Commitments from all sides to rein in deficits

Peter Ho

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The education sector, Financial Secretary The Hon Henry Tang said, is not expected to meet the 11% across-the-board cut he proposed for all the other major 2005-08 outlays, to help the government tackle its growing budget deficits. He also promised that he will promptly discuss with Professor Arthur Li, Secretary for Manpower and Education, government allocations to the local universities in the 2005-08 triennium.

Speaking in a seminar at CityU this afternoon, Mr Tang addressed an over 250-strong assembly representing medical workers, social workers, the handicapped, tertiary educators and various shades of unionists, just before the Chief Executive unveils his Policy Address 7 January. This "town hall" meeting, where Tang met the people to explain his principles in managing public finances, may give us an inkling of his Budget Address in March this year. Mr Tang reiterated that the SAR government would regard education as an investment and spending cuts in this area will not be as "stringent" as in the other expenditure areas. He promised to listen to the various opinions expressed. During the open forum, Tang had an earful of concerns from a wide spectrum of people who would feel the painful pinch of a substantial cut-back in government-funded services, including university education.

On education, particularly higher education, the audience--students from Hong KongUniversity, CityUniversity and representatives of the tertiary workers union--spoke from the floor one after another on the likely adverse effects of further resources cuts in local tertiary education. For students and parents, the impending cuts will increase the share of cost they have to bear in receiving education, getting them deeper in debt through loans, trapping them in financial difficulties. Some students fear the closing down of entire academic disciplines or departments as universities struggle to make ends meet. Staff, particularly those rank and file members, fear further job losses, a heavier workload and an insecure future. Some suggested cost-saving options such as cutting back on non-recurrent expenses in education, including construction and improvement projects, hitting hard on waste and unnecessary expenses, instead of just focusing on recurrent expenses, which are largely staff salaries.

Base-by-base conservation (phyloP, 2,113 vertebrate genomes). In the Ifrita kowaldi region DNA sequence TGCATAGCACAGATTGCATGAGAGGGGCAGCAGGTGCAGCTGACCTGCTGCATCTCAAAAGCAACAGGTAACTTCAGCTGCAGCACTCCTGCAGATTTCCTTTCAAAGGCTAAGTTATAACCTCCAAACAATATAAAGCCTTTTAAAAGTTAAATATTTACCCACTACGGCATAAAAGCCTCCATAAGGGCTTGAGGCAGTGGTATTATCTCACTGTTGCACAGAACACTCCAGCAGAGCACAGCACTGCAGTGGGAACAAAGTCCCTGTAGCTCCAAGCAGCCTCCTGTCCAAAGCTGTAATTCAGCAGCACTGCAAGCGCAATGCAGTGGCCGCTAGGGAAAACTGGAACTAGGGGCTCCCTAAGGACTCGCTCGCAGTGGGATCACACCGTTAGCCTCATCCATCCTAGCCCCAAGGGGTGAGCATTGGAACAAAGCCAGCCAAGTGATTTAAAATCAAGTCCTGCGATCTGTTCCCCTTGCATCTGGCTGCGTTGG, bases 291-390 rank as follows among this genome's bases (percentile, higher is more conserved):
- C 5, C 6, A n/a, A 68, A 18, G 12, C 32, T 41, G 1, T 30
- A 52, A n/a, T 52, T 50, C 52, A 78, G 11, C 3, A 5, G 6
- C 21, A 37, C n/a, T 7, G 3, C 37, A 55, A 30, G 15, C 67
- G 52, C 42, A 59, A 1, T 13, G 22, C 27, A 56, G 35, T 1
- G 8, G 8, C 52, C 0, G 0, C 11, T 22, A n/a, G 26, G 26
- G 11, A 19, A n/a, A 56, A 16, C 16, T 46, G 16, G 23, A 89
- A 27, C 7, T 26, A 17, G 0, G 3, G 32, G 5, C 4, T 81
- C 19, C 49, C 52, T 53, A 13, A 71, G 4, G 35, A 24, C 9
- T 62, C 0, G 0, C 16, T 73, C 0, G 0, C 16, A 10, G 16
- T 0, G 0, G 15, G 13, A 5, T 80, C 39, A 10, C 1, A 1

Regarding the concern that a likely increase in tuition fees will make it more difficult for students and parents to afford tertiary education, he reaffirmed that the government policy is to make sure "no one will be deprived of the opportunity for access to local colleges and university just because of financial reasons." He hinted that Professor Li is in the process of reviewing the mechanism and the amount of government financial assistance in the forms of loans and grants. Lastly, he explained, the government will refrain from making or imposing decisions that undermine the academic freedom and autonomy now enjoyed by the local universities. The government, he said, has long allocated money to the universities through the "buffer" of the University Grants Committee. The universities will make their own decisions on how and where to use the allocations--which academic disciplines to boost into areas of excellence and which areas to trim back.

Mr Tang also explained that managing public finances is all about making choices; meeting incessant demands with limited resources. Eradicating budget deficits is a priority that the general public and the business community expects of him. Towards meeting this difficult goal, he said, he expects commitments from all sides--the government, the community and individuals.

 

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